When farms are multifunctional, they become what UW researcher (and my supervisor) Clare Mitchell refers to as “hybrid spaces.” Traditionally, we see farms as production spaces. The farm produces the primary goods of food and fibre and people consume these goods elsewhere. In multifunctional agriculture, the farm still produces traditional agriculture goods, but also produces other, non-concrete goods. For example, I studied an organic dairy farm in Nova Scotia that also produces cheese and sells it on-farm. This farm produces milk and cheese, but also produces other, less quantifiable things: by meeting organic standards, it produces protection of the landscape. The farm also produces an experience for the tourist who drops by the on-farm shop.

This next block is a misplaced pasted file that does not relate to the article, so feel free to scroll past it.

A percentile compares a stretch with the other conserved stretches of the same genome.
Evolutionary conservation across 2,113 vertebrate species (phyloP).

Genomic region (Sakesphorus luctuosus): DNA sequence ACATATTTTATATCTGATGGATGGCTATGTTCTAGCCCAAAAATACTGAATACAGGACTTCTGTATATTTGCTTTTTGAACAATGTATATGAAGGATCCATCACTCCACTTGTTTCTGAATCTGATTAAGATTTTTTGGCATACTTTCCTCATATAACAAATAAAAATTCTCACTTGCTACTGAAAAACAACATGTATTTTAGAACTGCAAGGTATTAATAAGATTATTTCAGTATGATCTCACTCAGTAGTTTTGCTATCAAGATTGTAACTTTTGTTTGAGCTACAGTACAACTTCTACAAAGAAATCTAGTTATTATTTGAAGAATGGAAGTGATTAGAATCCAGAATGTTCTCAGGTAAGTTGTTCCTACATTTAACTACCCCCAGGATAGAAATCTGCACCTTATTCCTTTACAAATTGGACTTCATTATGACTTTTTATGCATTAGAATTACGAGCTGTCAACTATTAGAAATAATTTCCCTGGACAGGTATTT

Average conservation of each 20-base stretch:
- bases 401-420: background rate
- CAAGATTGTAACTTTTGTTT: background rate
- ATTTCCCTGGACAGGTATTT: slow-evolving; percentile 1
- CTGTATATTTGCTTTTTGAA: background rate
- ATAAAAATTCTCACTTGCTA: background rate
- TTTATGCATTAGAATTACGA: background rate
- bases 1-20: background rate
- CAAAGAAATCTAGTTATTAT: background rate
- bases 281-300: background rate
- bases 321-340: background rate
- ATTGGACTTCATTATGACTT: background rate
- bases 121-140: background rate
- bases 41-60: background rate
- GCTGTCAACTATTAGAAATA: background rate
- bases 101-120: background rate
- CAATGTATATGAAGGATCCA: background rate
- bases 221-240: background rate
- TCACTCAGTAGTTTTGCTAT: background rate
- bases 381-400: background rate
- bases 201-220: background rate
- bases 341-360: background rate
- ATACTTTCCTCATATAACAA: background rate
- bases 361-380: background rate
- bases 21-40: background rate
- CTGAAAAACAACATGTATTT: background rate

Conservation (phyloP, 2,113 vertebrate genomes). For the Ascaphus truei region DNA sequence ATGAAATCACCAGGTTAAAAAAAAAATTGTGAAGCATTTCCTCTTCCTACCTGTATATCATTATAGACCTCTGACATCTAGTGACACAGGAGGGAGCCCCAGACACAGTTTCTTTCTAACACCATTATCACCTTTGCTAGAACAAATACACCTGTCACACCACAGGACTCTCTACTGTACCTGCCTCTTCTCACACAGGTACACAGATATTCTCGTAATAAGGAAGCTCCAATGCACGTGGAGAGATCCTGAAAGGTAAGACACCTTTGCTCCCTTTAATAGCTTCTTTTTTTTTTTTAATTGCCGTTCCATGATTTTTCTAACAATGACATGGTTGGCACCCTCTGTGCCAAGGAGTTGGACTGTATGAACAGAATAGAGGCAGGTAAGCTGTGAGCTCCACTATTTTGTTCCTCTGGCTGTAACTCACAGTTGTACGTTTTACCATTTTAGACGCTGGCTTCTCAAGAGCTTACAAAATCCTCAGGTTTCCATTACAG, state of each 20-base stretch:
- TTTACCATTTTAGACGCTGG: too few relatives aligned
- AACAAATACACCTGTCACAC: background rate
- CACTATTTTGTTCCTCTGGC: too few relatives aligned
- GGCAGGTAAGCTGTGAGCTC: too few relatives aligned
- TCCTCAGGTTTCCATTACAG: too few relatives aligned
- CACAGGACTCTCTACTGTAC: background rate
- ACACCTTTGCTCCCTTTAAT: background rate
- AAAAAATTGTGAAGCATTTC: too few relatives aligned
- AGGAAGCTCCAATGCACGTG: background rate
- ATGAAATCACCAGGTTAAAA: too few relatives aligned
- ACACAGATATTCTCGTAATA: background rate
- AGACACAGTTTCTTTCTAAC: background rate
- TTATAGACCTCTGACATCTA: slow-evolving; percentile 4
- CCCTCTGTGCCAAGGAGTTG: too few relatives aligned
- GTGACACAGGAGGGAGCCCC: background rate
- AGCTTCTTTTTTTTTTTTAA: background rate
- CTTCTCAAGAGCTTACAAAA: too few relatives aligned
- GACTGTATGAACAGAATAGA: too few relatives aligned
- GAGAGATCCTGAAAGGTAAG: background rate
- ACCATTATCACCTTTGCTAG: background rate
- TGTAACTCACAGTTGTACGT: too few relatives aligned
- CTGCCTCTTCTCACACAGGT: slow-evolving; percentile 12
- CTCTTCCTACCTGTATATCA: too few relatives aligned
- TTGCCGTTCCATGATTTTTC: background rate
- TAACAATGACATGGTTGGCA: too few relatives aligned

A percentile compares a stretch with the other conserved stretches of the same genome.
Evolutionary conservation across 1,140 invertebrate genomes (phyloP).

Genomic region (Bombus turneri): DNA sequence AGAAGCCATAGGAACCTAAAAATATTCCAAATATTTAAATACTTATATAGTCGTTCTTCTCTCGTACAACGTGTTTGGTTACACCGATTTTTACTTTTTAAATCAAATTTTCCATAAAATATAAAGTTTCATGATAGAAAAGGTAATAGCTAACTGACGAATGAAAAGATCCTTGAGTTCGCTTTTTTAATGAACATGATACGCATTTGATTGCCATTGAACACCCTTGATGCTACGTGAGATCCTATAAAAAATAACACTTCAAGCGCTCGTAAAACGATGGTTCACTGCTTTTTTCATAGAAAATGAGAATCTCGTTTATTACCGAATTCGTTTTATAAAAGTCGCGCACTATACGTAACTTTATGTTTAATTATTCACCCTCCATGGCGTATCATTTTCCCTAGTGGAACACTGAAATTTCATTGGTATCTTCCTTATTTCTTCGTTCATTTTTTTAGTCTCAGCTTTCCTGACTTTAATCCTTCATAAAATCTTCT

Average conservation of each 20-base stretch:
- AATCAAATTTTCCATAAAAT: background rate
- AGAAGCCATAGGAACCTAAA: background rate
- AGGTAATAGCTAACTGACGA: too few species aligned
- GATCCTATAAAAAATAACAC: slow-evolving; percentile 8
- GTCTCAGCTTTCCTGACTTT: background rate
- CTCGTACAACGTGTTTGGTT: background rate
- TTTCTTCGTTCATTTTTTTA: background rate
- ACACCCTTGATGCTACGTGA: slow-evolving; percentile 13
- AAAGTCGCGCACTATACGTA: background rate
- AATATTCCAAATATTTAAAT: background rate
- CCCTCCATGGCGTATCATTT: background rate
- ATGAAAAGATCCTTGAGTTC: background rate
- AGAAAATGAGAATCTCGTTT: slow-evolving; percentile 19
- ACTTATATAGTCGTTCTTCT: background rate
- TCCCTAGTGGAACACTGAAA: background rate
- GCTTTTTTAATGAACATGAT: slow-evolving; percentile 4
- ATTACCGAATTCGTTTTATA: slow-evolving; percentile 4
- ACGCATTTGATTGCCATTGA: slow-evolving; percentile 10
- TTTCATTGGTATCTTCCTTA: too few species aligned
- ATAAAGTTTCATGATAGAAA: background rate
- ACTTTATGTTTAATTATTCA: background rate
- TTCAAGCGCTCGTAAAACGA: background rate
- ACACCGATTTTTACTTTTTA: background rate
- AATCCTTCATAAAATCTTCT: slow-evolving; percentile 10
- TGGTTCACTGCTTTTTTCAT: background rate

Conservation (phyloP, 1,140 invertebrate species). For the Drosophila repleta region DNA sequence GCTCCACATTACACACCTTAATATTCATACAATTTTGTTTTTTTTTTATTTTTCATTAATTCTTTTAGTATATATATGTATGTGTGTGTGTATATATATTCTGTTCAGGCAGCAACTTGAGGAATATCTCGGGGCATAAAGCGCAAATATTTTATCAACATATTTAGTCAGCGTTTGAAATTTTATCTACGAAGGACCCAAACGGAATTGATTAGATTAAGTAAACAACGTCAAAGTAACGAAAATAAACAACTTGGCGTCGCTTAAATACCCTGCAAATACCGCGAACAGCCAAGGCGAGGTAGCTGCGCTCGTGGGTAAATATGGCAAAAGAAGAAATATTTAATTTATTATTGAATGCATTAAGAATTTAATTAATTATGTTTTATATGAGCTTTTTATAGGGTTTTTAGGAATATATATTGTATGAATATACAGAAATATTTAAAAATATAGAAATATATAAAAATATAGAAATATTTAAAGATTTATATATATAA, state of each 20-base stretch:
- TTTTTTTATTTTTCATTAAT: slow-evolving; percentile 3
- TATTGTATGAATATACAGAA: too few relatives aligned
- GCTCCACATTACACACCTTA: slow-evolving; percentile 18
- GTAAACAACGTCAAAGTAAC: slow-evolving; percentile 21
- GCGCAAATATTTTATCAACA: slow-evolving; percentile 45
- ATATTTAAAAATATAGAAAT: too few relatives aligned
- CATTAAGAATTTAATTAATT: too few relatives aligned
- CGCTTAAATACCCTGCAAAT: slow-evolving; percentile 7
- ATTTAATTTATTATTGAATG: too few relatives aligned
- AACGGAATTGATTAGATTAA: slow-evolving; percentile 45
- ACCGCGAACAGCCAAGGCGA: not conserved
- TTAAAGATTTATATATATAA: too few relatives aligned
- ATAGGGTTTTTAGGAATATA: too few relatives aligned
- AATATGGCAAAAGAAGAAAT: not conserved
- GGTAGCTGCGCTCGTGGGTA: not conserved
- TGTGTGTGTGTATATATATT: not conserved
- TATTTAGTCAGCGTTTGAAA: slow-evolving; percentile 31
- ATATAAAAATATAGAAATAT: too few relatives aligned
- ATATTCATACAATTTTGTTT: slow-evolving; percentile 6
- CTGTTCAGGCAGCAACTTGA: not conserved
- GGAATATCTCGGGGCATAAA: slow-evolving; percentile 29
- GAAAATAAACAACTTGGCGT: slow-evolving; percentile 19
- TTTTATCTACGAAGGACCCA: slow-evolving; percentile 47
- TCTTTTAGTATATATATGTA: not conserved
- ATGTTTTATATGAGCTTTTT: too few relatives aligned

These non-commodity outputs that farms produce have positive impacts on the community around them. For example, a farm that uses organic methods helps protect the environment and biodiversity. A farm that does on-farm processing adds value to their goods, thus bringing more money into the community, and possibly creating jobs. A farm that practices agritourism—broadly defined as any type of tourism that is connected with agriculture—protects the community’s landscape and culture by commodifying it, while also bringing outside dollars into the community.